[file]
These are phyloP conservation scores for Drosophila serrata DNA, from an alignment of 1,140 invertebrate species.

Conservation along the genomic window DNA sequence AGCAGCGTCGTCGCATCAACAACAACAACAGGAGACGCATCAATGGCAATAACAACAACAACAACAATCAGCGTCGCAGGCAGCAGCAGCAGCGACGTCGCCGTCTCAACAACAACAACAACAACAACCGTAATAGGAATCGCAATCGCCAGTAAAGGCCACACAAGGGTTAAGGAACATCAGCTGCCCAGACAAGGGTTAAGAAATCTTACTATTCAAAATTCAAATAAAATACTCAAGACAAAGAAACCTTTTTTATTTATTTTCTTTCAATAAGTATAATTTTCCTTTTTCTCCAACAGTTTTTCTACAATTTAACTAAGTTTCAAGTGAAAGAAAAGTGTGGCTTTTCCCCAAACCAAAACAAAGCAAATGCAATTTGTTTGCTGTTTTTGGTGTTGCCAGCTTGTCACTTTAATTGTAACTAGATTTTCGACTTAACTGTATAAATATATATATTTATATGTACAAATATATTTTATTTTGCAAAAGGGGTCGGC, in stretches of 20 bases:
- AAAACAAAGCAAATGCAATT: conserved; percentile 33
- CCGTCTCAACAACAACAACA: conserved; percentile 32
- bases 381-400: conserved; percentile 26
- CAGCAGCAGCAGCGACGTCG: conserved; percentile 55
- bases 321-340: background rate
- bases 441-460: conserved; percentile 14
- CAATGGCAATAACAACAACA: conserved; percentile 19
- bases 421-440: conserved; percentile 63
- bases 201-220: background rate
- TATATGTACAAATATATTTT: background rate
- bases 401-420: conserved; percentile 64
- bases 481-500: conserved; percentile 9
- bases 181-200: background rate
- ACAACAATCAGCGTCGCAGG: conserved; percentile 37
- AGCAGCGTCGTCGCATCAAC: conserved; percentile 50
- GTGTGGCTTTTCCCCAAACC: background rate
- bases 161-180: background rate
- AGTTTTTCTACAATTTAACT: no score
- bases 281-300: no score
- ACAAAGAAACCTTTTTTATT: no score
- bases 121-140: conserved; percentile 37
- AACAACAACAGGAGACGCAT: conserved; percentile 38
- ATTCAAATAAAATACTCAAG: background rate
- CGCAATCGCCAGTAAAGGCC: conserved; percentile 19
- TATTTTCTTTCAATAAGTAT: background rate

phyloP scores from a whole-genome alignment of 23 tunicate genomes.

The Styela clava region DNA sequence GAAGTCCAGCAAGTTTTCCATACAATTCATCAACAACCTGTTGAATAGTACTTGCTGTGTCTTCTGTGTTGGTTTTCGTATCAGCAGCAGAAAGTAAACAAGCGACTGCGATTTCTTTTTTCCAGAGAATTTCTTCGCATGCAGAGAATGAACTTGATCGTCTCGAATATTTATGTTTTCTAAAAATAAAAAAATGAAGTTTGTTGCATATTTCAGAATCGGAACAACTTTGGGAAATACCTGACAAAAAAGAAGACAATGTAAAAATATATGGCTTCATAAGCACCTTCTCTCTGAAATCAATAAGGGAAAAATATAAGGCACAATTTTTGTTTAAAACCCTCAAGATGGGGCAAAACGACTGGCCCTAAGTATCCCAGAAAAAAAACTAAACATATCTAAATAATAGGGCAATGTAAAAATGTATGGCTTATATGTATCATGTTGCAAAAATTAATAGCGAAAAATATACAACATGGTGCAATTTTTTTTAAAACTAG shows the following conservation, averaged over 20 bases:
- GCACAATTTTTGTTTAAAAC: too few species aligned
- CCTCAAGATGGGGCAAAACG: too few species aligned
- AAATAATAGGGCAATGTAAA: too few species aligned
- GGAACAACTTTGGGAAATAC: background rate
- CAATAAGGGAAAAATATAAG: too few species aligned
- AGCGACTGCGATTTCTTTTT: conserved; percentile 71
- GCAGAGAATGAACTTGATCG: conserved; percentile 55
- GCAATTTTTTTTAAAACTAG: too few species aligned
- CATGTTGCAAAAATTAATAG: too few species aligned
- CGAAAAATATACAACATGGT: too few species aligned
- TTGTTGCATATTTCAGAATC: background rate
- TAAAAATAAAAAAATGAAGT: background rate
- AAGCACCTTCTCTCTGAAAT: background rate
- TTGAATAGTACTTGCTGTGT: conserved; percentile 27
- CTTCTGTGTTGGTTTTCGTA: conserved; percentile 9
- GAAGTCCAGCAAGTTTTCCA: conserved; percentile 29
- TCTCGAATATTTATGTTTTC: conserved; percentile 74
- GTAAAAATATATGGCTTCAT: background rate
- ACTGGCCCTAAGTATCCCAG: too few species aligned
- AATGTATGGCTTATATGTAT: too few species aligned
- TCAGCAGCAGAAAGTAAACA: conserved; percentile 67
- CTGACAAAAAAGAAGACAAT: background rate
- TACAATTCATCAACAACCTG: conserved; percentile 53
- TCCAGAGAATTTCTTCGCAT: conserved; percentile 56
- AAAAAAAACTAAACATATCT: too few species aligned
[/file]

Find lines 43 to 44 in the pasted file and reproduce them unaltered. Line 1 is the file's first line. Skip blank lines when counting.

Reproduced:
- TTGAATAGTACTTGCTGTGT: conserved; percentile 27
- CTTCTGTGTTGGTTTTCGTA: conserved; percentile 9